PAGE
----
7. After obtaining the desired torque, remove the wrench, adapter, and socket.
8. To loosen a nut, repeat steps 1 through 6.
9. Remove the wrench, adapter, drive bar, and socket.

5-35
Using a Spanner Wrench
Follow these steps to use a spanner wrench
(Figure 5-123):
1. Insert the pins or lugs into the pin holes of
the part.
2. Keep the pin face of the wrench flush
against the surface and turn the wrench.
3. Exert enough force against the wrench so
that the pins do not pop out of the holes.
4. Make certain that the pins fit the holes and
the force is applied with the handle
perpendicular to the work.
5. Remove the wrench when desired tightness Figure 5-123 — Using a spanner wrench.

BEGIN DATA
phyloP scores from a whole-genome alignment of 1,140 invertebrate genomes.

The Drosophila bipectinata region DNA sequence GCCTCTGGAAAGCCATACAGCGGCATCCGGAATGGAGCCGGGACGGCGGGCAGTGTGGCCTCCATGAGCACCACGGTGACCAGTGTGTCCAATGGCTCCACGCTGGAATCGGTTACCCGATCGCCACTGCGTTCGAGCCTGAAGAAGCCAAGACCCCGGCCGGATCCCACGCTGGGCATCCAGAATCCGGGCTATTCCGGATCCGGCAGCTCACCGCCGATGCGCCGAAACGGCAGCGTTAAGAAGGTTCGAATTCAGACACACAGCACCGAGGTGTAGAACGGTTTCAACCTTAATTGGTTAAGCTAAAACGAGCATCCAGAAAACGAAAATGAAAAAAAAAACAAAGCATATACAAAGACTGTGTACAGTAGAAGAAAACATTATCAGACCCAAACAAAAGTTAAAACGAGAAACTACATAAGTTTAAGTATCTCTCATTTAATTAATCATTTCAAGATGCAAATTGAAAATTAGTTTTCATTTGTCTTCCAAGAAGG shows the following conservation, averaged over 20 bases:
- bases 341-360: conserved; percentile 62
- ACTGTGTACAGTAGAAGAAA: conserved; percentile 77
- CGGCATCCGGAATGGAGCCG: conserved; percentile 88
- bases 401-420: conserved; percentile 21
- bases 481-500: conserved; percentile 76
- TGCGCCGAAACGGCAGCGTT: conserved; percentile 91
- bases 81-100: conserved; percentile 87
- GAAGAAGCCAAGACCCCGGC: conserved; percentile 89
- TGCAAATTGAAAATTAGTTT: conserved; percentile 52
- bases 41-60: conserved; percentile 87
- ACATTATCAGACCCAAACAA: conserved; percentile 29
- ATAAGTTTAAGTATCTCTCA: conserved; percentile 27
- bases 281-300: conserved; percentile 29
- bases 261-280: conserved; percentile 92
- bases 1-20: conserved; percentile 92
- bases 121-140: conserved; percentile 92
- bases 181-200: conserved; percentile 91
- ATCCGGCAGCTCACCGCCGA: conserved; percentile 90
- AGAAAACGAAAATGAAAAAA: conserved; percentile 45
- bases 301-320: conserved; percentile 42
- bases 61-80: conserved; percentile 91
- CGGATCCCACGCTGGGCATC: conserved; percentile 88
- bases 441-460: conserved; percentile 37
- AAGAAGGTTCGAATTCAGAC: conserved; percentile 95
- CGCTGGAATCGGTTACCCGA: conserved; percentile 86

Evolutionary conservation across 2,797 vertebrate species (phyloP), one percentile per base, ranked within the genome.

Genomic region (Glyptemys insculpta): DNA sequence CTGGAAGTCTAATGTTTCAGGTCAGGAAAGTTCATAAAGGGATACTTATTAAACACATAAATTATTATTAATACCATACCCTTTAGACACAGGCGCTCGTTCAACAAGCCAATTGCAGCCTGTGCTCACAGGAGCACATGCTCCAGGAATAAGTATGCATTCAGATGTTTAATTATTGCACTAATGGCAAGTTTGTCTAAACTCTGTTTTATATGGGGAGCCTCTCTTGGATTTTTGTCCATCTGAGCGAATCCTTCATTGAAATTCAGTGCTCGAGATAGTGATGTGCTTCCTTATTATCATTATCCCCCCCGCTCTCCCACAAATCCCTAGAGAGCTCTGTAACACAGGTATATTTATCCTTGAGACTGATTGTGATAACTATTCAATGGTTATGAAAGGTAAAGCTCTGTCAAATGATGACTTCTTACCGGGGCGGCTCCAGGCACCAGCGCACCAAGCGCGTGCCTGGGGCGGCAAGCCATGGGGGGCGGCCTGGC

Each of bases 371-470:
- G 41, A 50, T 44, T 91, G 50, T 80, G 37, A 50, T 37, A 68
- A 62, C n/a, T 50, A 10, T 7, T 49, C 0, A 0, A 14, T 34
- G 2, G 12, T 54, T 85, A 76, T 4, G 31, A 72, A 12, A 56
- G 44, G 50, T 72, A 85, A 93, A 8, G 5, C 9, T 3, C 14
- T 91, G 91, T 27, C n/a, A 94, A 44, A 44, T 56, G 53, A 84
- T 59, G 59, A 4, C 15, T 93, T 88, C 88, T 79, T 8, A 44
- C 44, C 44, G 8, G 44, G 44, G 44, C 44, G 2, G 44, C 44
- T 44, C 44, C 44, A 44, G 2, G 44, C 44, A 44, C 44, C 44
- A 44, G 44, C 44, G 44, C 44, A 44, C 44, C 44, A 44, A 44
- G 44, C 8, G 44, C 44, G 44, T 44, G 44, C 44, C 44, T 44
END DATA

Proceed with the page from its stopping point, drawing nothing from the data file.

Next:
is obtained.

Care of Wrenches
When using a wrench, you must follow many guidelines for your own safety and that of others, as well
as for maintaining your tool. Use the following guidelines when working with wrenches:
• Wrenches should fit the nuts or bolts they are to loosen or tighten.
• Never turn adjustable wrenches so that the pulling force is applied to the adjustable jaw.
• Do not attempt to extend the handle in any way to increase the leverage on a wrench.
Increased leverage may damage the wrench or the work.
• Brace your stance in case the wrench releases or the fastener slips suddenly.
• Apply penetrating oil to rusted nuts and/or bolts that resist turning. Allow time for oil to
penetrate before attempting to turn.
• When you have to break loose a frozen fastener, use a box wrench with a striking face or a